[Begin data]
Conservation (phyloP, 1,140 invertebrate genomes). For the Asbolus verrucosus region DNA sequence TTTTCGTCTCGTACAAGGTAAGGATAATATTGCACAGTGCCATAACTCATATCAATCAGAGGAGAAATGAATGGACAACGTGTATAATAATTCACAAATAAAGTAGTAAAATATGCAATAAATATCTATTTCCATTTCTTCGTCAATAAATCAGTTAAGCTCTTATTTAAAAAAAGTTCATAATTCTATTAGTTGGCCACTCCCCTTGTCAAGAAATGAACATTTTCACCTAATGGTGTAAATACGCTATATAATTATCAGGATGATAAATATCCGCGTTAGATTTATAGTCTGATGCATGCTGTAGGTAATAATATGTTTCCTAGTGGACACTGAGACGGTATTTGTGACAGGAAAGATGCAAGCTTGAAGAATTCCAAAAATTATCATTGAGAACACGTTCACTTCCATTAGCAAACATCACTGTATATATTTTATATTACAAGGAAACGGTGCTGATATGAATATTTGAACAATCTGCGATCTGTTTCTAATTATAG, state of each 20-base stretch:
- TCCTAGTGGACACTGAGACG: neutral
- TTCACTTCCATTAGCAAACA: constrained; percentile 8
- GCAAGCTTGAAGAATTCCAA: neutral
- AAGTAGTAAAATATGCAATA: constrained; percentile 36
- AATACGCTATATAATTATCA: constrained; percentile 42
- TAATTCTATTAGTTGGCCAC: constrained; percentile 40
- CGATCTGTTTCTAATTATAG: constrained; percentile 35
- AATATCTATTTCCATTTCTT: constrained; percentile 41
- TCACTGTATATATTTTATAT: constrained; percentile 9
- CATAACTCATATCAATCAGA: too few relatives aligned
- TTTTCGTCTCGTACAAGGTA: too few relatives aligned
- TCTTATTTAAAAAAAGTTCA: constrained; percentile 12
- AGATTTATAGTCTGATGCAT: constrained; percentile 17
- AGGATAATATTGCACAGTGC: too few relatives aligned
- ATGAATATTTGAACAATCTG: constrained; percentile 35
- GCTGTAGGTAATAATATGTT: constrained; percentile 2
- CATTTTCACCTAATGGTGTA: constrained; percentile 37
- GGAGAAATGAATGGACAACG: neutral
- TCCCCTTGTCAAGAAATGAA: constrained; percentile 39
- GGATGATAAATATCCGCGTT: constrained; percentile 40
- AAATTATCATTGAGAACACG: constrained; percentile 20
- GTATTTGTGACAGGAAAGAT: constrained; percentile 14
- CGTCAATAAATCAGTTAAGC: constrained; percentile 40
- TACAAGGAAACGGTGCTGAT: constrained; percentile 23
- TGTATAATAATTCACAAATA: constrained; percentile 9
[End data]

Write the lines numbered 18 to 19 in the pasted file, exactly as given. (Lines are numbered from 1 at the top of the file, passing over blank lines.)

- CATTTTCACCTAATGGTGTA: constrained; percentile 37
- GGAGAAATGAATGGACAACG: neutral